Mudda panel agrees GST implementation is hurting the country, especially business community

On Saturday’s edition of Mudda, the first segment looked at the results of the GST meeting while the second pondered whether China is still mounting an offence in Doklam. The panel comprised Niranjan Poddar of the Vyapari Kalyan Sangh; Rajat Mehra, economist; Ashwani Upadhyay, BJP spokesperson; Surendra Rajput, Congress spokesperson; Govind Pant Raju, APN Consulting Editor and Col (Retd) Shivdan Singh, defence expert. The show was anchored by Anant.

The debate was opened by Poddar, who thanked APN for holding this debate “on behalf of the entire business community.” His answer to whether the GST meeting addressed and is likely to solve the issues faced by small and medium businesses since GST was rolled out three months ago, was in the negative. He said: “We are thankful that the government listened to us and brought in some relief but problems still plague us and, frankly, some of the changes proposed are just eyewash.” He went on to explain that most businesses run on credit and not on immediate cash payment, “so if I receive my payments only three months after my product has left my shop but pay the tax in advance, how do I run my business.” He added: “Moreover, there is no refund mechanism established for domestic businesses. The tax slab was made on the basis of the utility of the items but this is far from practical. Earlier a manufacturer below the slab of Rs 1.5 crore was exempted from excise duty but that too has now changed. Now, the small and medium businesses also fall under it.” Calling the GST “the Duckworth-Lewis Method,” he said: “Just like in cricket, no one understands it.” He also defended the business community, saying: “We add to the country’s finances and treasury. It’s a community that runs charities – hospitals, schools, colleges, etc. I am not a thief, I want to pay my taxes but just because I do not agree with the government on a certain thing, it is unreasonable to label me a thief.”

Mehra said: “GST has had a negative impact on the economy. The step taken yesterday was only a partial incremental baby step.” He said: “To make matters worse, instead of accepting that the reverse change mechanism was a big failure, the government has introduced some changes into it. They should have repealed Sections 93 and 94 but they have just been deferred.” He also said that the “country’s business—organised and unorganised—is all interwoven. Take, for example, the textile industry; since GST came in, the entire value chain has taken a hit.”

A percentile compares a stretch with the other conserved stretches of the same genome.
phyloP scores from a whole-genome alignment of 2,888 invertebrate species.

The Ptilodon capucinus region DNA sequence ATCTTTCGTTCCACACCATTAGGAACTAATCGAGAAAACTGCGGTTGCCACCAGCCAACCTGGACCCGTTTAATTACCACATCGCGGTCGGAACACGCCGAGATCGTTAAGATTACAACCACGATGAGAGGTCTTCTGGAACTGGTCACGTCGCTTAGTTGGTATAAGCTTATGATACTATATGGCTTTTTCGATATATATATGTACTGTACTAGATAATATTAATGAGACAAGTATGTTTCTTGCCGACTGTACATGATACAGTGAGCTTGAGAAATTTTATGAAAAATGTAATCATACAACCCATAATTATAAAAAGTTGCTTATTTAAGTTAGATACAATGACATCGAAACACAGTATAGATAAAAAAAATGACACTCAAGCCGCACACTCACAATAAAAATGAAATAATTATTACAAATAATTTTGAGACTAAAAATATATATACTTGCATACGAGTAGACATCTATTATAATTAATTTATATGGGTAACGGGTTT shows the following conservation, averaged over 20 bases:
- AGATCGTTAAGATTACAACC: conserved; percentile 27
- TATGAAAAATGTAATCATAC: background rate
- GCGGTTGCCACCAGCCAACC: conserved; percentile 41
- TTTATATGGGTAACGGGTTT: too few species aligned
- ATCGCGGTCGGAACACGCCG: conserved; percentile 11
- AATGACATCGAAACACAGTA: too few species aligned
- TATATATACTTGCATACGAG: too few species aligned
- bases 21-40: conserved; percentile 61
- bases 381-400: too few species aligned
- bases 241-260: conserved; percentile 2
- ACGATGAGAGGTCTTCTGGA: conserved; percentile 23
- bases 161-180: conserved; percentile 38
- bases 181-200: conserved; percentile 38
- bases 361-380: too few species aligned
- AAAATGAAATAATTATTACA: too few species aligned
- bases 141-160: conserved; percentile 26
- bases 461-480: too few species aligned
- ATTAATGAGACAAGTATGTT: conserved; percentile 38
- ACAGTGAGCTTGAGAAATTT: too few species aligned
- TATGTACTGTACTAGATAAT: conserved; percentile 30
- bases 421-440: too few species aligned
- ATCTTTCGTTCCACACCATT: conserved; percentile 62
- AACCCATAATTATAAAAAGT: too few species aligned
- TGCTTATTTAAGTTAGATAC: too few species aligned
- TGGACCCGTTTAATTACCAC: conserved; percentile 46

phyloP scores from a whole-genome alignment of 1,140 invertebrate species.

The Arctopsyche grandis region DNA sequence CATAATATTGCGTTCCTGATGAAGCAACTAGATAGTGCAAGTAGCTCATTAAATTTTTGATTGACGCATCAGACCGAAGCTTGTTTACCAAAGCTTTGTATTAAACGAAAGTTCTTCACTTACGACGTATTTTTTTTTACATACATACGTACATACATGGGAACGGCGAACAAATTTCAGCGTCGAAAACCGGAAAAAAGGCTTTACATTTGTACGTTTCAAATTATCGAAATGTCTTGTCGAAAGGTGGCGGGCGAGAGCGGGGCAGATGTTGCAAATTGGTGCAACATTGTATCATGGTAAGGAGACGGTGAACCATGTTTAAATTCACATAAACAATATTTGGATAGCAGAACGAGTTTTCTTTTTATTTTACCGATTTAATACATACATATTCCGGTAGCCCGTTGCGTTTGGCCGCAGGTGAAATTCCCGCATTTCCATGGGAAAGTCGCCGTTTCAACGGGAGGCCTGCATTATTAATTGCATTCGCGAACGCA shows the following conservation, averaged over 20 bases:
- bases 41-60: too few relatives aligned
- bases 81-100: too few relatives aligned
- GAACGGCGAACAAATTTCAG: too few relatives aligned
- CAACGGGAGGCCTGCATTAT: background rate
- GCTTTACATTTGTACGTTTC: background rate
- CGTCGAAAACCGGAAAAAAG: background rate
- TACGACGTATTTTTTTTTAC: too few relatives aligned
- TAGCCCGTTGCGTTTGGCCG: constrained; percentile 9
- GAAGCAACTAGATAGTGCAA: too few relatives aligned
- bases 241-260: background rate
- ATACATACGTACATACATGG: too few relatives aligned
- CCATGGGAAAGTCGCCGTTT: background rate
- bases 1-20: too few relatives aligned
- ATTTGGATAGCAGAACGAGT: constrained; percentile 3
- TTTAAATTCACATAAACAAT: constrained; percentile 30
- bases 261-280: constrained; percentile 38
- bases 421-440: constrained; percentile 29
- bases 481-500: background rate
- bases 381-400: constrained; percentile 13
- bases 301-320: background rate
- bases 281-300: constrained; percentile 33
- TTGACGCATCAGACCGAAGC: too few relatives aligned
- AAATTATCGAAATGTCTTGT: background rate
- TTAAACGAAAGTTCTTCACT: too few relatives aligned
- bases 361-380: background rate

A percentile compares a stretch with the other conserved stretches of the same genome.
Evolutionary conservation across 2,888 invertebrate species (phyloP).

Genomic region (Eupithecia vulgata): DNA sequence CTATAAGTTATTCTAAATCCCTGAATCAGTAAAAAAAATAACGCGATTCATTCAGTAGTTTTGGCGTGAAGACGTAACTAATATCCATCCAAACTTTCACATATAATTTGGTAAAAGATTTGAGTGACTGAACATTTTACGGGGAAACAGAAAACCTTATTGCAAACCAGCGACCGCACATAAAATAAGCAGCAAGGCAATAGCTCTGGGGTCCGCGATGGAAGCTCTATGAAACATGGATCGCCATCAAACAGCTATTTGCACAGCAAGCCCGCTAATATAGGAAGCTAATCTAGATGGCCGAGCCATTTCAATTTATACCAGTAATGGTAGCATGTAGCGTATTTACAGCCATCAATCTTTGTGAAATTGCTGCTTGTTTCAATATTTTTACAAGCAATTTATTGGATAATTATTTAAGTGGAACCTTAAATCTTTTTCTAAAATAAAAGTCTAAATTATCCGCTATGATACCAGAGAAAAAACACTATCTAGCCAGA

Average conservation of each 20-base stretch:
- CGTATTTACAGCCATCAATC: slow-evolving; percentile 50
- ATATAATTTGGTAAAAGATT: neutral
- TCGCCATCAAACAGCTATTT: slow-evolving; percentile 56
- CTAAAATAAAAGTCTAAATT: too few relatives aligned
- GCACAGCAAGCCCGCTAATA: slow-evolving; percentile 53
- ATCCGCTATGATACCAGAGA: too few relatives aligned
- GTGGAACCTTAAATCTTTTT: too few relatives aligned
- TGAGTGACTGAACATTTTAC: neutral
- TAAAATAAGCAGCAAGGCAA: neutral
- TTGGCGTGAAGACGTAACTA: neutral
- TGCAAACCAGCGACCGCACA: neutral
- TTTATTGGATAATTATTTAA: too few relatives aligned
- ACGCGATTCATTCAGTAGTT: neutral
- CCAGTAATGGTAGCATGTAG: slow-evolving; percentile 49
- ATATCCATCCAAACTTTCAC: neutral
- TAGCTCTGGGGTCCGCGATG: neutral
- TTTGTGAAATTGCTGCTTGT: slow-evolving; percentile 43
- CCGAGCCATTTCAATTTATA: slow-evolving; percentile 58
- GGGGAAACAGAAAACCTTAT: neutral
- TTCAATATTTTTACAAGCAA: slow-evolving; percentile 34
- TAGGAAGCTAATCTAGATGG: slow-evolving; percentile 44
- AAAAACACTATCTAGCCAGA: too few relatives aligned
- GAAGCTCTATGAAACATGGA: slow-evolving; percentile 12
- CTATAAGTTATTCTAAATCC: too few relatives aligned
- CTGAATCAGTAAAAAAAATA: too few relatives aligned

Upadhyay seemed stung by all this criticism and defended his party’s stand by saying: “You can’t decide the effect of GST just on the basis of what one businessman or one economist has to say. The parliament passed GST, it was not just BJP ministers who voted for it. Also, a large body of economists, chartered accountants and counsels decided the process.”

Rajput was in a satirical mood today. Likening the implementation of GST to taking out someone’s blood with a syringe, he said: “You start complaining when the person screams in pain. My advice is, stop sucking their blood.” He also lashed out at Upadhyay, saying: “You don’t like Niranjan Poddar today because he is complaining that you have taken out too much of his blood.” He went on to say: “I am going to give you some solutions but first I request you (BJP) to listen to some abuse, though I will not use any unparliamentary word.” He said: “You have made life miserable for businesses and businessmen. You have turned this country’s people into guinea pigs and every three months you come up with a new experiment to torture them.” “To be able to catch two bad crocodiles, you have spread poison in the entire lake and are going to kill all the fish. That’s not the way to catch crocodiles,” he added angrily.

Raju said: “It is clear that the government is concerned and even worried about the financial situation in the country. In these conditions if the PM thinks that an economic council can rightly guide the government, it is a good step.” He added that “bringing such a complex variety of tax under one umbrella is in itself a very complicated step but the one affirmative action I see in all this is that every state government as well as the centre is willing and ready to face the issue together.”

The second part of Mudda was opened by Col Singh: “Don’t worry, there is no tension or danger to India at the India-Chinese border regarding Doklam,” he said. “Whatever China is doing there now is well within its own boundary. Of course, our forces are still positioned there and are on alert.”

Upadhyay felt that “the opposition has run out of debates so they fabricate issues. I feel if at least the media would not pay attention to these fake issues, we will fare much better,” he said.

Rajput said: “Our forces are professional and there is no doubt that we can defeat all enemies.” At this Upadhyay taunted him with “I hope you don’t need proof for that like Rahul Gandhi did for the surgical strike.” This led to an angry tirade between the two that lasted several minutes in spite of everyone, including Rajput, saying that matters of national security should not be used for political advancement and that it was important for all parties to unite in the face of any danger from an outsider.

Raju said: “There should be no dispute regarding the question that Rahul Gandhi asked because he was asking to be informed on behalf of the people as the Leader of the Opposition and he has every right to do so.”

-Compiled by Shailaja Paramathma